Something about the gleam in her eyes set off alarm bells that intensified the throbbing in his head. "What is it? What's going on?"

The phone interrupted. Linda's lips spread in a smile that hinted of hell on earth. "Duty calls," she said, patting his arm before she retreated to her post. "Duty calls us all, sooner or later."

He followed her into the cramped area behind the counter, dumping his unread mail into the wastebasket. Carefully nudging the clutter on her desk aside with one hip, he settled in to wait while she recited the late registration litany for a new parent.

"...Yes, I'm sure that would be all right, Joyce." She tried to wave him away, but he dodged and stuck. "Donny can take the forms home Monday after classes."

"Tell me," he said with a growl when she dropped the receiver back in its cradle.

She folded her hands over a stack of fall sports schedules. "Maybe if you kept in touch, you wouldn't come back to nasty little surprises."

Behind him, another door clicked open. "Joe?"

"Speaking of nasty little surprises," Linda muttered under her breath.

He turned to see Kyle Walford, Caldwell's principal, step out of his office. Joe's headache shifted into migraine mode ahead of schedule.

"Joe, buddy. Looking good." Kyle swept a hand through his hair and smoothed down his tie as he moved toward the reception area. Joe wondered, not for the first time, how Kyle's wife got the greasy kid stuff out of his ties. Then he wondered if there was any way to get out of grasping that same hand when Kyle offered it in greeting.

"Where have you been?" said Kyle. "I tried calling you all day yesterday."

"That's odd. There was no message on my machine."

Kyle threw a companionable arm around Joe's shoulders, an awkward position for them both since Joe was several inches taller. "Well, you're here now, and there's someone I'd like you to meet."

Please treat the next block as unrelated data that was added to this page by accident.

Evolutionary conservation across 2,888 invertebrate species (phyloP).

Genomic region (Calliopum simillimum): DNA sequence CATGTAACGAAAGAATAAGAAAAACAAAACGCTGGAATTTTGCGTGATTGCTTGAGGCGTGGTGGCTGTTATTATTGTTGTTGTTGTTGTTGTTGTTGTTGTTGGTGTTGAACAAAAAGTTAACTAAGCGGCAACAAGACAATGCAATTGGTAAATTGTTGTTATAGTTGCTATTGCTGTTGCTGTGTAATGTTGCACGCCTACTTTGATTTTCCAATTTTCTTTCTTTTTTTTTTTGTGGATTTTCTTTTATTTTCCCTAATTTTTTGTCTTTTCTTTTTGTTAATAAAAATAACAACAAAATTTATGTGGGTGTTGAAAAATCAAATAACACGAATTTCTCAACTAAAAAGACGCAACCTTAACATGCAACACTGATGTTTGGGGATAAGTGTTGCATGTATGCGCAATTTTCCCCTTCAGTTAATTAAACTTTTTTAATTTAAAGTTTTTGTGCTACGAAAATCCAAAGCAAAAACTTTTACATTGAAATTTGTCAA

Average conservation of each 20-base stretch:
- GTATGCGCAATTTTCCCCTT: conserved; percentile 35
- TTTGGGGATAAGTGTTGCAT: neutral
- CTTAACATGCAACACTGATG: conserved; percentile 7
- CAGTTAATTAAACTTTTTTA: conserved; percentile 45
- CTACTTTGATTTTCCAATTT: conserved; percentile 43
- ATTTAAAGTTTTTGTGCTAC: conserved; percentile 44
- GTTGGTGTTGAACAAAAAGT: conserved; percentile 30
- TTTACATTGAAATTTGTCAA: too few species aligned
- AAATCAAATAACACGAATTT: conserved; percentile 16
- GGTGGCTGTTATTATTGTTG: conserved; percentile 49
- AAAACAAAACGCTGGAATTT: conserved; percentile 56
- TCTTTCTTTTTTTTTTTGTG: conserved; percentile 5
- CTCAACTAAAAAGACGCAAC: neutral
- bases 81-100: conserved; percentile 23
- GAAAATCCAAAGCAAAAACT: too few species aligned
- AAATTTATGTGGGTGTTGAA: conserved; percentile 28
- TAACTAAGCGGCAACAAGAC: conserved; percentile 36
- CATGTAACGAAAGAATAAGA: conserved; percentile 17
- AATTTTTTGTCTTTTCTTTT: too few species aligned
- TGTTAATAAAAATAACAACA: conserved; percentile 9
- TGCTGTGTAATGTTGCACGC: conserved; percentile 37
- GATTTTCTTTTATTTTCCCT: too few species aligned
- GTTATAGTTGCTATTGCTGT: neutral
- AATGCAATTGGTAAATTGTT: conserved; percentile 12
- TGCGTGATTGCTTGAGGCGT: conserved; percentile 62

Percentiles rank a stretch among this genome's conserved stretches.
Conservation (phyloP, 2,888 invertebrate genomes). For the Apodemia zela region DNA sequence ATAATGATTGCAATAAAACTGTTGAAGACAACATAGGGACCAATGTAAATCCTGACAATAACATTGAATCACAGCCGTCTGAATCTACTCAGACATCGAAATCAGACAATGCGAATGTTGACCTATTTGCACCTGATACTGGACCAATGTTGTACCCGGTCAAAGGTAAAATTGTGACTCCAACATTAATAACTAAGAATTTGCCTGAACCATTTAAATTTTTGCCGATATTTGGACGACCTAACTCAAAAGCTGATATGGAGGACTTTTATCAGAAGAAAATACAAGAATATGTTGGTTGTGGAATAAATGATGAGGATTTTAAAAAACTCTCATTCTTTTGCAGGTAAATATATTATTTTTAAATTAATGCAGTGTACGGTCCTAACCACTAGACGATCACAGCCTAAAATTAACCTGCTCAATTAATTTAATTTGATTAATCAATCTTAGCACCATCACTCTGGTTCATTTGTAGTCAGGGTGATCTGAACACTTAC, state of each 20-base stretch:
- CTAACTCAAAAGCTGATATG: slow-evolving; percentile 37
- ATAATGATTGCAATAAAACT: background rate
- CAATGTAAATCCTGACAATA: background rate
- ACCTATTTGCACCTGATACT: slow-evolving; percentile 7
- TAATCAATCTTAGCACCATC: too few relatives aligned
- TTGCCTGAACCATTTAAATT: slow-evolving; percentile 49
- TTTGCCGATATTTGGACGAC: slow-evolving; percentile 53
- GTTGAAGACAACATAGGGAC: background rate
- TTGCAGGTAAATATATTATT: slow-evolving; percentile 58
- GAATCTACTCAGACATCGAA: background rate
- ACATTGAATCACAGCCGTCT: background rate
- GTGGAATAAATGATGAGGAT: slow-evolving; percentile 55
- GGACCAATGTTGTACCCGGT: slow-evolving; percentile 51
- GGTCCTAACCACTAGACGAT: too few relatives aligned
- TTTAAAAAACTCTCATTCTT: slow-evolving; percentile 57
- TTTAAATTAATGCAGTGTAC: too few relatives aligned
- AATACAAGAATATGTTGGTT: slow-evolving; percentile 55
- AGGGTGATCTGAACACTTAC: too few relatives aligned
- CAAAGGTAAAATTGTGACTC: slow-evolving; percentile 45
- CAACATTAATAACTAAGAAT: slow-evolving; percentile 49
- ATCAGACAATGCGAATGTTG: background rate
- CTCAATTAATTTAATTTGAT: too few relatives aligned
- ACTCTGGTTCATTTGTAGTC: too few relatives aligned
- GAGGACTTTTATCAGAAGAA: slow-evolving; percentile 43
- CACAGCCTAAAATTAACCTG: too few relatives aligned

"I was going to check on a few things before the faculty meeting." Joe dug his heels deep into his Birkenstocks, resisting Kyle's attempt to maneuver him into the principal's office. "I don't want to be late."

"You can't be late if I'm not there," Kyle pointed out, flashing even, white caps.

Joe remembered that Kyle's smile had been bartered for a local dentist's outfield billboard. He didn't smile back. "Who is it that's important enough to keep everyone waiting?"

"Well,'s your student teacher."

It wasn't often that Joe got angry enough to worry about high blood pressure. But he could feel the adrenaline pumping through his system now. There it was, coiling in his gut and rippling along his jaw. He didn't want his classroom turned into some sort of petri dish, didn't want a stranger probing into the hows and whys of what he did—especially when he didn't know how and why himself any more. He just wanted to get his job done and make his escape every afternoon shortly after three o'clock. "I don't have student teachers, Kyle."

"Plenty of teachers do, sooner or later." Kyle playfully punched Joe's arm. "And now it's your turn."

"I don't have student teachers, Kyle."

"You've got one now." Kyle's fingers twitched a bit as he smoothed his already smooth tie. "Come on into my office and I'll introduce you."

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From the book LEARNING CURVE by Terry McLaughlin
Imprint and Series: Harlequin Superromance, ISBN: 0373713487
Copyright ©2006 by Teresa A. McLaughlin